Falcon could go, Ford boss warns

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Falcon could go, Ford boss warns Empty Falcon could go, Ford boss warns

Post by R31Heaven on Tue Jan 12, 2010 7:34 am

Falcon could go, Ford boss warns

The future of the all-Australian Ford Falcon is in doubt after the company's chief outlined the carmaker's plans on the eve of the Detroit motor show.

Ford chief executive Alan Mulally announced that only one large car platform would be built for all world markets under the company's One Ford program.

"The best thing for Ford is to bring our scale and volume [to the market]," Mr Mulally said.

"[Car-makers] who make one vehicle, a different vehicle for one country, I think those days are gone, because you can't compete with the global companies, and Ford's going to be a powerhouse globally."

Ford Australia president Marin Burela says Ford Australia will still be a very important part of the global motor company despite the plans to put an end to the Falcon, which marks 50 years on Australian roads this year.

"Three months ago I discussed the future directions of the Falcon in Australia with [Ford chief] Alan Mulally, and there is no doubt the Ford company is now considering its future operations of the replacement vehicle of the Falcon - a decision not required for 12 to 18 months," he told ABC NewsRadio.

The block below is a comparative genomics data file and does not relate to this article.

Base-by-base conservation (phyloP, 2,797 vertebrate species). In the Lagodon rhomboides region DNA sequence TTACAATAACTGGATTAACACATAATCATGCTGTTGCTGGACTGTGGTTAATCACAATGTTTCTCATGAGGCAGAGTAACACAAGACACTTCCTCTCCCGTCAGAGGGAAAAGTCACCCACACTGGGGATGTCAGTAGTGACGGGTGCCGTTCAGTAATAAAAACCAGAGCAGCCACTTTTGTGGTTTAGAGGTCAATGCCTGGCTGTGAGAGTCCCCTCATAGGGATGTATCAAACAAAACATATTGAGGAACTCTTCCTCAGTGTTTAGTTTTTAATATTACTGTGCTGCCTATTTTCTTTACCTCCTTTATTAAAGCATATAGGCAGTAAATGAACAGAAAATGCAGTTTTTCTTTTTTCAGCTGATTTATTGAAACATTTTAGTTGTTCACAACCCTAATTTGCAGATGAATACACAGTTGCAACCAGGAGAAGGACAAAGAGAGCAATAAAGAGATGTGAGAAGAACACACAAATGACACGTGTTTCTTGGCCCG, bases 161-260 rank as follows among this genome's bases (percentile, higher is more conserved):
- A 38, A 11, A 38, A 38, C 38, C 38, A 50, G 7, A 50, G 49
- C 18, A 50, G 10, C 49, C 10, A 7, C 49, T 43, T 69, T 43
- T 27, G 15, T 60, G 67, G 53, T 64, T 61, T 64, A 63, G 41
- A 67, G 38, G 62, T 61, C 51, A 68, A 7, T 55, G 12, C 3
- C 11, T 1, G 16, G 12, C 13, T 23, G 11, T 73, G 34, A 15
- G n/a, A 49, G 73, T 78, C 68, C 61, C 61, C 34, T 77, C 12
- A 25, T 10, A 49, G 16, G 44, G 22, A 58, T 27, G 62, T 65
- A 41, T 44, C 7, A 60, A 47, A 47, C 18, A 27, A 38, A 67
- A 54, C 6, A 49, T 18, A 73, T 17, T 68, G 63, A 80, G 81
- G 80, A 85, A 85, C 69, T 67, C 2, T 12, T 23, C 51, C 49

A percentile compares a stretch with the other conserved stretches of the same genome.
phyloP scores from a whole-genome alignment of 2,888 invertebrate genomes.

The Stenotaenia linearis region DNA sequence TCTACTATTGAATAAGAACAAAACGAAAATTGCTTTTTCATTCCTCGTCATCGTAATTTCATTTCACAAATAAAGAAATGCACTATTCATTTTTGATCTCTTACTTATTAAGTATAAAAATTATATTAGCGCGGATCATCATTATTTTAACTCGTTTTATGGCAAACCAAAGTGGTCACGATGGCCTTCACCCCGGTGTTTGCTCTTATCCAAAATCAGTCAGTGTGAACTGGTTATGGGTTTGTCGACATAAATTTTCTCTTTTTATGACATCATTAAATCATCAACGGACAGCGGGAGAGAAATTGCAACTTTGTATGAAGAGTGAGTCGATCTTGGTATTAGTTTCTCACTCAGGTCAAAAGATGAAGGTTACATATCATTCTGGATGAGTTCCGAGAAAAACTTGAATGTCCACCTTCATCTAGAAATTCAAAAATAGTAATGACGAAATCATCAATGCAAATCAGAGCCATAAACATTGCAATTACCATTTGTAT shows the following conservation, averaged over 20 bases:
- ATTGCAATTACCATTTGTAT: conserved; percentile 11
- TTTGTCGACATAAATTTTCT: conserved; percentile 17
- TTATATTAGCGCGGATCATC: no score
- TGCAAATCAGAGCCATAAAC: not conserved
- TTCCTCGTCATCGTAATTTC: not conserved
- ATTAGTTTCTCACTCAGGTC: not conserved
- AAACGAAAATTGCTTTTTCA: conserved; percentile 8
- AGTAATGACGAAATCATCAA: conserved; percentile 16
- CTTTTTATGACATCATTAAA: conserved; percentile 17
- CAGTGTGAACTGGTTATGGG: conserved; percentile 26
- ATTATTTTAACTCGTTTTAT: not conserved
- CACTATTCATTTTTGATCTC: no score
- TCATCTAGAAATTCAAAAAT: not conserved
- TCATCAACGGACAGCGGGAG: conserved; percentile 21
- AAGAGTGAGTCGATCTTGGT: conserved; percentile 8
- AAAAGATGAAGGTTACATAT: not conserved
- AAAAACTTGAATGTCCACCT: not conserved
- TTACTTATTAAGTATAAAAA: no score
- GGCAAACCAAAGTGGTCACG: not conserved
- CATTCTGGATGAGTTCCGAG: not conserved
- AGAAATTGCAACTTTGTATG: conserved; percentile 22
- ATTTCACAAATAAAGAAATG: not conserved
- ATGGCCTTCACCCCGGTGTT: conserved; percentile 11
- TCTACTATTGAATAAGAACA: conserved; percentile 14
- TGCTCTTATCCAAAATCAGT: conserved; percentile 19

"And there is opportunity there for the Australian Government and the Australian motor industry to work with the global leadership of Ford about the future directions of the model replacement for Falcon.

"And I'm absolutely confident that the Australian auto industry, having gone through the worst crisis in three generations and remaining pretty much intact, will continue to play a vital part in Australia's future."

Falcon replacement

The likely successor for an Australian designed and engineered Falcon is a car based on the American Ford Taurus, which unlike the Falcon is a front-wheel drive car.

The Taurus was imported to Australia in the late 1990s with little success.

Mr Mulally would not say if Ford Australia would play a leading role in developing the large car platform, or whether a local version of the global car would be built in Australia.

The Ford Falcon was introduced to Australia in 1960.

The car has been the mainstay of Ford's Australian manufacturing operations.

Ford Australia employs about 4,700 people at its Victorian plants, 2,300 of whom were factory floor workers and 2,400 in areas such as engineering, administration, marketing and product design.

Panels and engines for the Falcon and its Territory wagon variant produced at Geelong, with assembly housed at Campbellfield, in Melbourne's north.

Falcon was the fifth-highest selling car in Australia in 2009, with 31,023 sales compared with 44,387 sales for the top-selling Holden Commodore.

Flagging sales because of higher fuel prices have hurt the Falcon and the Australian large car sector in recent years.


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